My four fearless friends and I decided to make the pilgrimage from Boston to New York City for the last Harry Potter premiere ever. Rather than stay over night in NYC and camp out, we decided to take a bus from Boston to NYC at 1am on Monday. And that is where our story begins:
Monday 12:10am: My friends and I arrive at South Station to pick up our 1am bus to New York City. As we arrive at our terminal we are greeted by a fellow Potter nerd looking to make the pilgrimage to New York City. She was easy to spot in her makeshift Hogwarts ensemble complete with a tie boasting the Gryffindor house colors and a time turner to boot. While we waited for our bus we chatted about all things Harry Potter from our mutual excitement and anxiety about what we were getting ourselves into, to Daniel Radcliffe’s current stint on broadway. At 12:45am we boarded our bus brimming with excitement but ready to sleep.
5:30am: We arrived and headed to the subway to pick up the 1-2-3 to get to Lincoln Center (Avery Fisher Hall) where the premiere was going to be held.
When we found the island where we would be stationed for the next 12+ hours it was already crawling with Harry Potter fans young and old, many still sprawled out on their air mattresses, tucked into their sleeping bags and just slowly waking up to greet the long day ahead.
What we met when we got into the thick of it was a disorganized mess.
Wanting to respect the people that had camped out, the five of us looked for the end of the line but never found it. We asked multiple people where the end of the “line” was and they all just directed us in a never ending circle around the small perimeter of the concrete island. In the end we just sat in the general area where majority of people looked like they just got there.
Some of the people we interacted with right off the bat where very pleasant, others, not so much. One woman kept telling us that if we did not move from where we were sitting the cops were going to kick us out.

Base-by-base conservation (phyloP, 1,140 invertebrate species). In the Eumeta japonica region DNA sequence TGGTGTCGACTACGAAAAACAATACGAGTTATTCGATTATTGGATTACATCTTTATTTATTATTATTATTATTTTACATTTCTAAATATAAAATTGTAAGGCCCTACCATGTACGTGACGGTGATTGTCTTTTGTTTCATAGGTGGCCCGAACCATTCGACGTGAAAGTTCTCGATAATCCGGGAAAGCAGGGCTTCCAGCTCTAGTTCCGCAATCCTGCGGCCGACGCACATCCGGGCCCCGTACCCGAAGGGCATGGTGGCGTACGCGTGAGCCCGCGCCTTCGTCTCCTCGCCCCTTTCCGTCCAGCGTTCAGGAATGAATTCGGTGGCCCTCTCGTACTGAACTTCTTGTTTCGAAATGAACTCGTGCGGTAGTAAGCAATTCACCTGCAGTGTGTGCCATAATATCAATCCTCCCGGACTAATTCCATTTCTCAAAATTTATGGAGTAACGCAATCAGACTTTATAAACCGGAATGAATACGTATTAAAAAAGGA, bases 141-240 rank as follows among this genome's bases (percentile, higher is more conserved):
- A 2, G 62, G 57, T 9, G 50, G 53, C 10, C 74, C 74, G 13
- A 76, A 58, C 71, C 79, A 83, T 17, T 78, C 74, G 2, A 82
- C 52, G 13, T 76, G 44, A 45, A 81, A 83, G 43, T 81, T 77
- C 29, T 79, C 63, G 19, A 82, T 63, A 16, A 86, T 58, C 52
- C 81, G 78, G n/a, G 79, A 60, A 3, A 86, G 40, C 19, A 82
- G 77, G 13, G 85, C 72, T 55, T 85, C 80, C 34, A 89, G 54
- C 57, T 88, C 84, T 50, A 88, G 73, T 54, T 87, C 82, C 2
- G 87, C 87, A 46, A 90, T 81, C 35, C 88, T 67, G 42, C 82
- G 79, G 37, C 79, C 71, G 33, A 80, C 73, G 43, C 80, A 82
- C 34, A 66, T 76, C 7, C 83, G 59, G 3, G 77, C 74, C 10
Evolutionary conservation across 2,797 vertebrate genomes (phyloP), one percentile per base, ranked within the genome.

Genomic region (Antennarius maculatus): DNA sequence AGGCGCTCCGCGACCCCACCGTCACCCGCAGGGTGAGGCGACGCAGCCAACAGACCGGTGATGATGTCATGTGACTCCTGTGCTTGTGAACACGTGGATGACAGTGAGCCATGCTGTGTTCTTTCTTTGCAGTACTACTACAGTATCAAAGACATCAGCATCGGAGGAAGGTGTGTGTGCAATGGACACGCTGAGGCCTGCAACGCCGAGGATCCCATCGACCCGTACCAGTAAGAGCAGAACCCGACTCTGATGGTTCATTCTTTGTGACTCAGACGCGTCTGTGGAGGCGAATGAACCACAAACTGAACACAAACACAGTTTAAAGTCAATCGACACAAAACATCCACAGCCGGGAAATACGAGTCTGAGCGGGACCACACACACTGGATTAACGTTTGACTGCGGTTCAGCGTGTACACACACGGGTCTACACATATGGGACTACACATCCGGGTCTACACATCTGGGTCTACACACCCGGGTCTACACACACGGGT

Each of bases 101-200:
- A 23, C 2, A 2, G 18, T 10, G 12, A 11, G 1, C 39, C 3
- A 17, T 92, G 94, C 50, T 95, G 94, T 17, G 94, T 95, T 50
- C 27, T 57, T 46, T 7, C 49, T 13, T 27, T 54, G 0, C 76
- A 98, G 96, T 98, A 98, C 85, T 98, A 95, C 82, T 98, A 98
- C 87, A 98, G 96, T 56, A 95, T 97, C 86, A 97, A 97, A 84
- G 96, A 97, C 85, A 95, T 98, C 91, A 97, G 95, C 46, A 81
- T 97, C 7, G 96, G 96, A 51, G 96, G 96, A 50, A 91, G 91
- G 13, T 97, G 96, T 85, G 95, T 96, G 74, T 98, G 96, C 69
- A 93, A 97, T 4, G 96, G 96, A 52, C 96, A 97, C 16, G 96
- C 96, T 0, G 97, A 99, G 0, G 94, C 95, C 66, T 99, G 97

After finally finding a spot, we sat and relaxed for a bit and watched a camera crew from PIX 11 do a few features on selected crowd members as well as some b-roll of fans holding signs.
The woman doing the story looked overwhelmed and annoyed by what she found on our little island. I mean it was a lot to take in at six-n-the-morning. Once she and her camera man finished their segments they retreated to their truck to escape the swam of fans.
Two of the fans the woman interviewed came all the way from LA. Now that is dedication.
6:15am: The workers putting together the premiere rolled out the red carpet.
As insignificant as this moment may sound, it was pretty awesome because right there it hit me: I was at a movie premiere. I mean, the red carpet is such an iconic movie novelty. I never in a million years would have thought I would actually get to see it one day.
Even though I was a good 100 feet away from it, it was still surreal.
6:45am: The mob mentality officially started. One person started to pack up their makeshift campsite and then others started packing up and then it just snowballed.
and then others started moving towards the barricades.
and then others started getting to close for comfort.
360 degrees view of our surroundings in the mob. (L to R)
The atmosphere quickly turned from “Yay Harry Potter!” to an all out every-man-or-group-for-themselves battle. The “seniority system” that was originally implemented (by no one of actual power) was none existent. Apparently the night before, security workers from the premiere went over to the concrete island to give out numbers to the first 200 people that had arrived for the premiere giving them a spot on the barricades up where the actual premiere was going to take place. As soon as they started doling out handwritten numbers on the arms of the dedicated fans, the deviant fans that were not lucky enough to receive numbers started giving themselves numbers which would inevitably cause confusion and discredit the numbering system. Why they didn’t just pass out bracelets at the time is BEYOND me. but alas I digress…
7am: The waiting begins. As we all stood around realizing that nothing of substance was going to take place for a long while, fans slowly started putting down their bags and belongings and started getting comfortable. It was easier for some than for others. I was one of those others. The already close quarters proved sitting down in the limited space very challenging.
There was one point when two people infront of me, one person to my left, a person behind me and my friend to my right were all sitting down leaving me cornered and left to stand until someone moved or stood up. Standing in place and prove to be very boring and tiring. Add to that the heat and humidity we faced and you got your self a very uncomfortable day.